You can NOT override the O2 sensors with PCV. The ECU will just sense richness and cut fuel back. You need to go to the FAQ because this has been covered for several years. The O2 sensors need to be shut off by reflashing the ECU before any tuning is attempted. Get a Doug Lofgren reflash and be done with any problems.
 

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PCV O2 sensors

You can NOT override the O2 sensors with PCV. The ECU will just sense richness and cut fuel back. You need to go to the FAQ because this has been covered for several years. The O2 sensors need to be shut off by reflashing the ECU before any tuning is attempted. Get a Doug Lofgren reflash and be done with any problems.
Thanks for the info, ttpete. With my Termi slip on race ECU, my O2 sensors are removed and bung holes plugged with included plugs and terminator electrical plugs installed on the O2 wiring to prevent codes so the O2 sensors are shut off as part of the Termi slip on kit install. I am still told that the PCV cannot be tuned below 5,000 rpm with the pcv and the slip on termi race ecu and that only the full termi system race ecu allows tuning below 5,000 rpm. Just trying to decide how to get my entire map open for PCV tuning or if it is worth it to just get the PCV and tune above 5,000 rpm. The bike runs very well as is but I want it optimized across the rev range. Can you post Doug Lofgren's contact info?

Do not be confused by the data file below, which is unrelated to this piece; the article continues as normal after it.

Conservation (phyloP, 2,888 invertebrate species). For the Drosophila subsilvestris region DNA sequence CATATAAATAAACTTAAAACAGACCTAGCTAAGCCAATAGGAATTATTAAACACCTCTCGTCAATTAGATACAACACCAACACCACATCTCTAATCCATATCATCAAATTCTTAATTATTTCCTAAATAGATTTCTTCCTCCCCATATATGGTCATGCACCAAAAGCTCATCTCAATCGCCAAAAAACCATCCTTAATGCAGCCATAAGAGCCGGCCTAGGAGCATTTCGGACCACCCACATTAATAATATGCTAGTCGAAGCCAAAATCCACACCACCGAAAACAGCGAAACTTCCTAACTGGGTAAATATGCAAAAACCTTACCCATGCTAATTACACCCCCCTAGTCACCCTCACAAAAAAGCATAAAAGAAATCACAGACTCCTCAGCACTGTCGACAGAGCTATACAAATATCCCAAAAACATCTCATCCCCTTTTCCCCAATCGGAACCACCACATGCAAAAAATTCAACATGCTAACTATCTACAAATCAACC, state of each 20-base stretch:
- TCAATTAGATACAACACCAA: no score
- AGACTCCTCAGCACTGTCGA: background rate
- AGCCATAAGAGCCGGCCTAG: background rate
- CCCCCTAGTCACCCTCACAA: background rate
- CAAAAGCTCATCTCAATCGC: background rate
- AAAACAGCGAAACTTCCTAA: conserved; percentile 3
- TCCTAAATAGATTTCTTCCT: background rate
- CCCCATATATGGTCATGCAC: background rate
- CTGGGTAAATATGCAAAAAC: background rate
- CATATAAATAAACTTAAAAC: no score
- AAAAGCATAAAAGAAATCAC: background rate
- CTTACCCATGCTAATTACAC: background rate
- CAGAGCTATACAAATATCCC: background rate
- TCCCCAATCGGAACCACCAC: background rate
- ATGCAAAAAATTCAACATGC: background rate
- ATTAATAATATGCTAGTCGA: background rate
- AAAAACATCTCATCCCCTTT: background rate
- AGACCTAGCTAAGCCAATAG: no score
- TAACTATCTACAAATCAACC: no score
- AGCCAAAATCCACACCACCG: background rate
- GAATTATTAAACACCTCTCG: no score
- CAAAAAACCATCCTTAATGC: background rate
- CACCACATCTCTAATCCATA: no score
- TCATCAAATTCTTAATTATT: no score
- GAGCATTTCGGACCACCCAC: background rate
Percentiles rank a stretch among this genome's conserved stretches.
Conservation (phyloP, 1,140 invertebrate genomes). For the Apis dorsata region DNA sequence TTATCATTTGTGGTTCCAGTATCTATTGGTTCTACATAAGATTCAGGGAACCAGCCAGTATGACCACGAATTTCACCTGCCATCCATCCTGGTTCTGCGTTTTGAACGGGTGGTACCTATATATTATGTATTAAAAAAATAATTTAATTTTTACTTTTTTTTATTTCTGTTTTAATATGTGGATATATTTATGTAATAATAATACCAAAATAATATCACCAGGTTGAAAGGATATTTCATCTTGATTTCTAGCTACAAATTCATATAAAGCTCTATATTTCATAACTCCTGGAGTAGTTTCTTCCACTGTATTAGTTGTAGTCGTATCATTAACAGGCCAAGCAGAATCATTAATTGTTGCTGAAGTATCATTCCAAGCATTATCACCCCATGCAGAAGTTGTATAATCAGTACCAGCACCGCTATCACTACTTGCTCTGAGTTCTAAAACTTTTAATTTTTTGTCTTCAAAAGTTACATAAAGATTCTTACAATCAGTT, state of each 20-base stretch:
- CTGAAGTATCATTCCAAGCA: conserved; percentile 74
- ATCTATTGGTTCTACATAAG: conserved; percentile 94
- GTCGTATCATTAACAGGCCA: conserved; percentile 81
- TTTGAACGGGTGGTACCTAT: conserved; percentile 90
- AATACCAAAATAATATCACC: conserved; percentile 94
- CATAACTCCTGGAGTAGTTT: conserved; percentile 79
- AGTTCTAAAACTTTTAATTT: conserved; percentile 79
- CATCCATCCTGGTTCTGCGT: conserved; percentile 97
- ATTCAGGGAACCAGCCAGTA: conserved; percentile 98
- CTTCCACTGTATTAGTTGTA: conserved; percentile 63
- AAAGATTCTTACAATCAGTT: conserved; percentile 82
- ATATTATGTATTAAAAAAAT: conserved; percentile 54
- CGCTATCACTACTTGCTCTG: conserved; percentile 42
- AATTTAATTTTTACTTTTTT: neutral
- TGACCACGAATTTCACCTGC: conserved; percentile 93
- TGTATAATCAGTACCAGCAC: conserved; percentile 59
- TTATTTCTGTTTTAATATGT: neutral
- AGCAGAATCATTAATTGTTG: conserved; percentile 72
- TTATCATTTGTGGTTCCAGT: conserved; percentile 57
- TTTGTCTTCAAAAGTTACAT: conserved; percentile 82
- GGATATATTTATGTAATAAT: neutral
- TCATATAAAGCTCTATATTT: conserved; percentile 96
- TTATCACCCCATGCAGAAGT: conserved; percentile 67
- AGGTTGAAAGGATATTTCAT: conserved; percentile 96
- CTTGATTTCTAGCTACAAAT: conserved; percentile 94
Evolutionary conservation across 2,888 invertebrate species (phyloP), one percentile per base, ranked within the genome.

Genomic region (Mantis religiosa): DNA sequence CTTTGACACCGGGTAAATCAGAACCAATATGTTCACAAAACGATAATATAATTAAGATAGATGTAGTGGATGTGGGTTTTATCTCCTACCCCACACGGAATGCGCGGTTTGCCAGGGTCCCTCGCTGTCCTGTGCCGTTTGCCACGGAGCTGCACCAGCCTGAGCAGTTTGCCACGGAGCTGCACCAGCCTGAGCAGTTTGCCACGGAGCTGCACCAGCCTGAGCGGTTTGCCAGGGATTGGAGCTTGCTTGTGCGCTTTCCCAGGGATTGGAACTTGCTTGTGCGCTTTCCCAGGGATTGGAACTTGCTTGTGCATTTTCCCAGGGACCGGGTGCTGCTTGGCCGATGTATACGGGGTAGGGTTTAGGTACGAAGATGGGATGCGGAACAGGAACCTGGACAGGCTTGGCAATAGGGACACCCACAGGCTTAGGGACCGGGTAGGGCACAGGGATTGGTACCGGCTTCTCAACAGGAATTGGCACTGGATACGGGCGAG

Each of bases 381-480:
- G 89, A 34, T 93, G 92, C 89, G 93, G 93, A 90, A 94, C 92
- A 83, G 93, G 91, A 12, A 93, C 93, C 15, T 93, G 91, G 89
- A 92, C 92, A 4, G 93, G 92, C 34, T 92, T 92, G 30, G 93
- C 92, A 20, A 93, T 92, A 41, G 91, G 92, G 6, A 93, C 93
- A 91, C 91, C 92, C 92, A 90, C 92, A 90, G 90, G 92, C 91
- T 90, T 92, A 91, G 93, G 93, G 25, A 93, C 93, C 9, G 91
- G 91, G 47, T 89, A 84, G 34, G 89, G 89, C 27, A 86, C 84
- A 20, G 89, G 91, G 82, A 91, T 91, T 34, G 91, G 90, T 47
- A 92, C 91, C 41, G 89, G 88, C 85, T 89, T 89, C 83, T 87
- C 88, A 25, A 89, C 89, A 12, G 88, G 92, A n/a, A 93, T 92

Thanks so much for your advice !! Very much appreciated. Mort
 

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Thanks for the info, ttpete. With my Termi slip on race ECU, my O2 sensors are removed and bung holes plugged with included plugs and terminator electrical plugs installed on the O2 wiring to prevent codes so the O2 sensors are shut off as part of the Termi slip on kit install. I am still told that the PCV cannot be tuned below 5,000 rpm with the pcv and the slip on termi race ecu and that only the full termi system race ecu allows tuning below 5,000 rpm. Just trying to decide how to get my entire map open for PCV tuning or if it is worth it to just get the PCV and tune above 5,000 rpm. The bike runs very well as is but I want it optimized across the rev range. Can you post Doug Lofgren's contact info?
Thanks so much for your advice !! Very much appreciated. Mort
Doug posts here as moperfserv .